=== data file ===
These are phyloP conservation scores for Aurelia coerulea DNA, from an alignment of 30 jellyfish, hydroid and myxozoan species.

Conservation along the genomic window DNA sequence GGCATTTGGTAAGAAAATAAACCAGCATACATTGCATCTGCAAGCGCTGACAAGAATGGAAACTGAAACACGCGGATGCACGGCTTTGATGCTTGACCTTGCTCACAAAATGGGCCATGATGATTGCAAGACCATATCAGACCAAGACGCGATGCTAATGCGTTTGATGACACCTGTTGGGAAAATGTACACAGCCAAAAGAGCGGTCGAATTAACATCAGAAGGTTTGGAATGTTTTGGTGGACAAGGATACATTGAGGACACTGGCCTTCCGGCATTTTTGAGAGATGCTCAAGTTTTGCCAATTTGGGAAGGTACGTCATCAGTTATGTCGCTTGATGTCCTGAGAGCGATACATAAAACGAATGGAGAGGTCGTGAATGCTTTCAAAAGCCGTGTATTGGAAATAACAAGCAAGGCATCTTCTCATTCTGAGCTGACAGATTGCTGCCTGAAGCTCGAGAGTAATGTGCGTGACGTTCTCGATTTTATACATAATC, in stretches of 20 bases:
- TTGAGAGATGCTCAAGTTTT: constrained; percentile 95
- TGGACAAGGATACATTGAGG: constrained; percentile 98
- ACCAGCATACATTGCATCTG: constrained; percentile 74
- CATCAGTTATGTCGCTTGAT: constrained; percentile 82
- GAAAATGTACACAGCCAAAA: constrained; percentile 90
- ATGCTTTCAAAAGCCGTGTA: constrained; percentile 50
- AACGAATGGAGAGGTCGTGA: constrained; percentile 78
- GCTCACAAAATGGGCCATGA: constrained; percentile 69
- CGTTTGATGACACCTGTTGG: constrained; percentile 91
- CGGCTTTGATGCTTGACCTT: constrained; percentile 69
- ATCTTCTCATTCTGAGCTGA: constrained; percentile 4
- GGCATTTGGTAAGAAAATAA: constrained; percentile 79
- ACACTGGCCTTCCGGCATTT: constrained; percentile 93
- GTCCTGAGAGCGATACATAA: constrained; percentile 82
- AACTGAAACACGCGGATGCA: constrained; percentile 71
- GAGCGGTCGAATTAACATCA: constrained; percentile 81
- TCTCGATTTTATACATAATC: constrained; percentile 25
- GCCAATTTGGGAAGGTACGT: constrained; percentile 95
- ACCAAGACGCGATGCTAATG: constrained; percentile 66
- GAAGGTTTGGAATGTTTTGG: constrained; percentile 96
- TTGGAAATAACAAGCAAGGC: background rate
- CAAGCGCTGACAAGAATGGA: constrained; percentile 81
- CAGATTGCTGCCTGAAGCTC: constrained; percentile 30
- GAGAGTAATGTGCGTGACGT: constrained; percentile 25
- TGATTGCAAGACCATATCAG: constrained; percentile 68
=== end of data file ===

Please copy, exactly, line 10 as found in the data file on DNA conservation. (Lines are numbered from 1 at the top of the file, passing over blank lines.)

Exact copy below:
- GCTCACAAAATGGGCCATGA: constrained; percentile 69